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Public Press Weekly: Housing Crisis — No End in Sight

Want a Painted Lady? Forget about buying a Victorian home, as prices are entering the stratosphere. Creative Commons image by Flickr user Maju Rezende (
Want a Painted Lady? Forget about buying a Victorian home, as prices are entering the stratosphere. Creative Commons image by Flickr user Maju Rezende

The housing crisis tops the legislative agenda this week as state lawmakers consider bills (KQED) that include a proposed $4 billion affordable housing bond and a measure creating a real estate fee to raise $250 million to help reduce the housing shortage. Keep your fingers crossed that something good will happen, legislatively speaking, because the housing scene is increasingly grim.

Home sales in San Francisco are tanking because of low inventory and high prices (Business Insider). If you’re a first-time homebuyer, brace yourself — the nine-county Bay Area median price for a home in July was $758,000 (San Francisco Chronicle).

Renters are also having a tough time, parrying threats of eviction and steep rent increases. One case involving a ginormous rent increase may even sweep away eviction protections (San Francisco magazine).

One bright spot: San Francisco is scheduled to open its first Navigation Center specifically for homeless people suffering from mental illness and drug addiction (San Francisco Chronicle).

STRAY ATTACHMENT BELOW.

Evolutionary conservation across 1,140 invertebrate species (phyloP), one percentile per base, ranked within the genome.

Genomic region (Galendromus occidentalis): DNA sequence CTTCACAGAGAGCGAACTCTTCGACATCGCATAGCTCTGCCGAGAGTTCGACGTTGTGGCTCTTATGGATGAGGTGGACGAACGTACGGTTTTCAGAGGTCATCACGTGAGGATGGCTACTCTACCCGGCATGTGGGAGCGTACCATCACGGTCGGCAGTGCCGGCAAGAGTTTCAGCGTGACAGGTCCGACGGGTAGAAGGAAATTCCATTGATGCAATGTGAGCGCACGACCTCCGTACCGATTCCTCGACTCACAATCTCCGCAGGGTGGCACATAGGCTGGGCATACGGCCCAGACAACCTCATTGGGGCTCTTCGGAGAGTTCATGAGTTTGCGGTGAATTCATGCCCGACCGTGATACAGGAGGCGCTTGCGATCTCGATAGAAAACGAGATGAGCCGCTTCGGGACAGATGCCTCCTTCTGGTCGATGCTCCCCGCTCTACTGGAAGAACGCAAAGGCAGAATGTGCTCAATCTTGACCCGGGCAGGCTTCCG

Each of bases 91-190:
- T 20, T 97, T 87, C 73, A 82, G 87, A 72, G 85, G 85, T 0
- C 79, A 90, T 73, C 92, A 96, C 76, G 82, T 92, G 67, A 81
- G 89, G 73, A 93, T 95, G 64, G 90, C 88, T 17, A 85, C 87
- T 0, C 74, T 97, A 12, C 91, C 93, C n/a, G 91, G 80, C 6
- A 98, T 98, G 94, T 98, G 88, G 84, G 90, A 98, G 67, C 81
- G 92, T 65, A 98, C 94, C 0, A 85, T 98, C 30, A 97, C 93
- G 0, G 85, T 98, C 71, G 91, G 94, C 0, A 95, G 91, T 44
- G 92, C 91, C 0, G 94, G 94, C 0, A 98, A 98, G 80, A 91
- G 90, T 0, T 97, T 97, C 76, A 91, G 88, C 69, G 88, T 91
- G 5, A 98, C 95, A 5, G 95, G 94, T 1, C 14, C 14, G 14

Checking In on Mother Earth

✤  San Francisco comes in at No. 4 on the Sustainable Development Goals Index, which measures how cities handle such issues as poverty, health and climate change. “Which American Cities Are the Most Sustainable?” (Grist)

✤  But the city is slacking off environmentally. San Francisco’s newest diesel-electric hybrid buses have been discovered idling indefinitely in bus yards. “Exclusive: Key Pollution Control Program Is Disabled in SF Muni’s Newest, Costliest, ‘Greenest’ Hybrid Buses” (Mission Local)

✤  Worried the federal government is defunding and whitewashing climate research? Take heart: Private satellite companies are providing critical information about sea-level rise and more. “Keeping an Eye on Climate Change” (Slate)

✤  If drought is high on public officials’ list of concerns, transforming wastewater to drinking water may be an idea whose time has come. “Toilet to Tap? Some in Drought-Prone California Say It’s Time” (The Mercury News)

✤  Cities like Berkeley have taken a stand on climate change (they’re against it), but some fault them for falling down on the job. “Lefty Cities Say They Want to Fight Climate Change but Won’t Take the Most Obvious Step to Do It” (Slate)

More on Issues of Racial Unrest

✤  Rep. Nancy Pelosi condemned anti-fascist activists who clashed with right-wingers at a rally in Berkeley last Sunday. “Nancy Pelosi Calls for Violent Antifa to Be Arrested” (Sfist)

✤  Berkeley’s police force is being criticized as not doing enough to identify and prosecute white supremacy groups. “Are Police Taking the Violent White Supremacist Gang Threat Seriously?” (East Bay Express)

✤  Regarding the let-’em-eat-cake school of activism, an East Bay bakery’s cake decorated with “Kill Nazis” got a lot of negative feedback online. “‘Kill Nazis’ Cake Inundates Berkeley Baker With Online Harassment” (Sfist)

Housing Isn’t the Only Shortage in San Francisco

The kids are back in school, but where are the teachers? San Francisco has a huge teacher shortage, with no end in sight. But could the solution be simple: higher pay? “To Plug Its Massive Teacher Shortage, San Francisco Is Doing Everything but the Obvious” (San Francisco magazine)